Operations

China’s Capitalists Love Classic Communist Limousine

Posted on May 4, 2005 by LCT Staff - Also by this author - About the author

Shanghai, China — The Red Flag limousine, the favored transport of Chairman Mao and China’s communist leaders, is back 25 years after the last model rolled off the production line. But in a sign of the times, its target market is not the party hierarchy, but China’s new super-rich capitalists.

A revised version of the car that swept world leaders to see Mao Zedong was revealed amid the bourgeois glitz of the Shanghai Auto Show. Unashamedly borrowing stylistic devices from Rolls Royce, it aims to compete with international luxury brands, too.

The original Red Flags were, like large parts of China’s industry today, pirated from abroad. Stalin presented Mao with five Russian-built limousines in the early 1950s and Mao liked them so much he decided China should build its own.

That era was perfectly captured on a giant video screen behind the new model recently, where old film footage showed workers cheering outside the factory gates at First Auto Works, the car’s state-owned manufacturer. Design team member Jiang Honqjun said the new version was deliberately modeled on the old, out of deference to its history — though the firm, with a long-term view on the export market, may also be aware of the popularity of Cultural Revolution chic in the West.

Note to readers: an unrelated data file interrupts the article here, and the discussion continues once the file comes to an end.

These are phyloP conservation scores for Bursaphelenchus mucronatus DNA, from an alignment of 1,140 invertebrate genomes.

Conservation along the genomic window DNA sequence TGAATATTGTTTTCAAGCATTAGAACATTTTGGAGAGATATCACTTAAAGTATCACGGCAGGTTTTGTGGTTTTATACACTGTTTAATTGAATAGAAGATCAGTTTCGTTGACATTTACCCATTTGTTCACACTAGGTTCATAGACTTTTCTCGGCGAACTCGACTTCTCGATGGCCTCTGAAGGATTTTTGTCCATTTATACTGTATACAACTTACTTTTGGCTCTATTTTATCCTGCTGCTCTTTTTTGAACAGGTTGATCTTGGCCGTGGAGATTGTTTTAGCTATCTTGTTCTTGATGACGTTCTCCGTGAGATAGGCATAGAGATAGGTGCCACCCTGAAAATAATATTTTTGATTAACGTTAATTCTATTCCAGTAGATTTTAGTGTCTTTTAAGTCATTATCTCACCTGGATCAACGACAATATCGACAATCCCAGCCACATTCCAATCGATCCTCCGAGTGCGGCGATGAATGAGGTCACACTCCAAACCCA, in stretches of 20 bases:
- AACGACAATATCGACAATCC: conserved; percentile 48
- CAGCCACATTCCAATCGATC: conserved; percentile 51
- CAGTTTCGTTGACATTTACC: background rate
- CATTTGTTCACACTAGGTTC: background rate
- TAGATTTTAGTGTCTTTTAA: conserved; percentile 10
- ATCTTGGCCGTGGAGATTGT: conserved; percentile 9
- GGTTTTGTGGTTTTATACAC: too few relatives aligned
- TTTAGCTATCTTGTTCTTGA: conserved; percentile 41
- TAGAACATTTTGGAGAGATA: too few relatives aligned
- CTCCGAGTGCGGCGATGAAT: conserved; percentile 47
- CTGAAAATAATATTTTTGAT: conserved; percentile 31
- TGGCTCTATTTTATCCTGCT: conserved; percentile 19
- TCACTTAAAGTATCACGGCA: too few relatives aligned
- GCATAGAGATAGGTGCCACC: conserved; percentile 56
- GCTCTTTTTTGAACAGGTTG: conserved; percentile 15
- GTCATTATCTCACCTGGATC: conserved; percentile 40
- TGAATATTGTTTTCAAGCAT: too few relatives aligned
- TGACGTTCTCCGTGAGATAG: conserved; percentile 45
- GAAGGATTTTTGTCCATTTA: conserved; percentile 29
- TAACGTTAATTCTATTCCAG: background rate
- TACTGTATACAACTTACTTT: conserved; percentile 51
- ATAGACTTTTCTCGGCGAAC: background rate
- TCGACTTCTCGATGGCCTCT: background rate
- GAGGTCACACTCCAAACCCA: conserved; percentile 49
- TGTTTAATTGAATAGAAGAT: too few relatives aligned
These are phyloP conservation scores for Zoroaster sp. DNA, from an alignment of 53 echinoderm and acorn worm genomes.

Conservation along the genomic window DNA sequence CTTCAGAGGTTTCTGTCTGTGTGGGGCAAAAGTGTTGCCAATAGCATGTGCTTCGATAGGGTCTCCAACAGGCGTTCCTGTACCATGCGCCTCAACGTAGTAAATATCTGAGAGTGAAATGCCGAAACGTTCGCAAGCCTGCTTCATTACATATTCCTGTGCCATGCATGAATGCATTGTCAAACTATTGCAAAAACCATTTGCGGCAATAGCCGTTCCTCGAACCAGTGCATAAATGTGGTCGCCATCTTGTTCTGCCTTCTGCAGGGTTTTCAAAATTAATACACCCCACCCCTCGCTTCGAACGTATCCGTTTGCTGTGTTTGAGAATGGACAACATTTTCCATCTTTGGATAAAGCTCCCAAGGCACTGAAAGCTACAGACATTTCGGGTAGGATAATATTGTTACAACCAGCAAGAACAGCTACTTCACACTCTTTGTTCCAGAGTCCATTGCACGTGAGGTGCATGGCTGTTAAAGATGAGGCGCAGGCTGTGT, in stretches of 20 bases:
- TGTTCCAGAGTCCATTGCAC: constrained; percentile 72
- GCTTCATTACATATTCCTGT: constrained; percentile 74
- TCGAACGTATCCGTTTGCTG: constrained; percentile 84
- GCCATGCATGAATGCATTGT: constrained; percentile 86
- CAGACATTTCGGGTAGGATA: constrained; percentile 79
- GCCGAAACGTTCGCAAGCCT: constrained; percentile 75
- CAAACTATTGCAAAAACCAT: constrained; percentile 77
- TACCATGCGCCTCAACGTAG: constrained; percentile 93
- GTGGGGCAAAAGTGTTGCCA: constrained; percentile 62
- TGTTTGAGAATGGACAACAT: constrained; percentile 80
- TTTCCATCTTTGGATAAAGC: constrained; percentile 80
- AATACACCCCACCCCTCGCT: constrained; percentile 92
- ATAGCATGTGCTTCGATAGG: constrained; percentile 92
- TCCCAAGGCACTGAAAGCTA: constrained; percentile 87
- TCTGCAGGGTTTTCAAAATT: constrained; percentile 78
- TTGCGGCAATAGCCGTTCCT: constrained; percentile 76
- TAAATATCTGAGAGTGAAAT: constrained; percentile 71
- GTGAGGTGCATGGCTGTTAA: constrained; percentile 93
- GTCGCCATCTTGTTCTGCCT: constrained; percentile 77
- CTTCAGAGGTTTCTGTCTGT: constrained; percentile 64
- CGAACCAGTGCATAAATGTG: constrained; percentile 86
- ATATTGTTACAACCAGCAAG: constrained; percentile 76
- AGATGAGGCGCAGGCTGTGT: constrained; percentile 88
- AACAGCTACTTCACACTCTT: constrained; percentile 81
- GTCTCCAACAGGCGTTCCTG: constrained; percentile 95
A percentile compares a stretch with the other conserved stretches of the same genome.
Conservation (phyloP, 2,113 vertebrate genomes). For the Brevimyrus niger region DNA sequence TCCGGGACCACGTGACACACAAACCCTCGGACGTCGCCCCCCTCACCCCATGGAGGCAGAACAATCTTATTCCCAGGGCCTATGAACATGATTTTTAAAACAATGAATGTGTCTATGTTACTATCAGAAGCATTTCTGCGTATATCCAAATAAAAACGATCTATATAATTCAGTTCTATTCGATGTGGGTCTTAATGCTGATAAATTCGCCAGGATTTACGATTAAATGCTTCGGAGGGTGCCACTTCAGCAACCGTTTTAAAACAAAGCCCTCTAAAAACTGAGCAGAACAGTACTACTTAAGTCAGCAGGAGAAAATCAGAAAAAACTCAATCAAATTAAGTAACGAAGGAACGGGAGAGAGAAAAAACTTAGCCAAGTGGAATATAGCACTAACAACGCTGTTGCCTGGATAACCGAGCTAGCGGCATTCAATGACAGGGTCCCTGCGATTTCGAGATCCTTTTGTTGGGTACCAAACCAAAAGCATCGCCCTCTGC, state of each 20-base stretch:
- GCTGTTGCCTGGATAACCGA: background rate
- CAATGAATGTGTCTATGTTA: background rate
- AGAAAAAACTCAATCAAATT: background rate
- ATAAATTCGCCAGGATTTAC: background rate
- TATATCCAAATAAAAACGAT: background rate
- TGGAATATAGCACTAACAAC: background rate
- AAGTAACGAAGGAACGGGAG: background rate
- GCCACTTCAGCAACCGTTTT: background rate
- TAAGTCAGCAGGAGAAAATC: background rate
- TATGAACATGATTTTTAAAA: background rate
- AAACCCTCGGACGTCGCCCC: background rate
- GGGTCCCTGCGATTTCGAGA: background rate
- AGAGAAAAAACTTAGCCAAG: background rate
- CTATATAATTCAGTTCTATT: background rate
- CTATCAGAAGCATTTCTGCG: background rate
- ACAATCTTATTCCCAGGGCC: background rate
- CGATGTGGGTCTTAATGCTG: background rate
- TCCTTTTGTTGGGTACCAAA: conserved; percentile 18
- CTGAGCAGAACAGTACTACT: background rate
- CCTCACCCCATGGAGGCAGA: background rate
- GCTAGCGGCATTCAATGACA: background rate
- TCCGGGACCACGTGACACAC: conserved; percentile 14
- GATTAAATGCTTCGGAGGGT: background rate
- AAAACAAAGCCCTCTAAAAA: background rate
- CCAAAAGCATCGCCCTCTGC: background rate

The limousine has the chunkiness of the original, with the rear resembling the stern of a ship, and some of its propaganda devices, such as wheels designed like suns, representing Mao. The front is supposed to recall the pillars, and inscrutability, of the Forbidden City, but its grille has been raised even higher than before, in homage to Rolls Royce.

Between 1955 and 1980, only 100 of the original version were built. The number of other manufacturers exhibiting would suggest that First Auto has a ready market.

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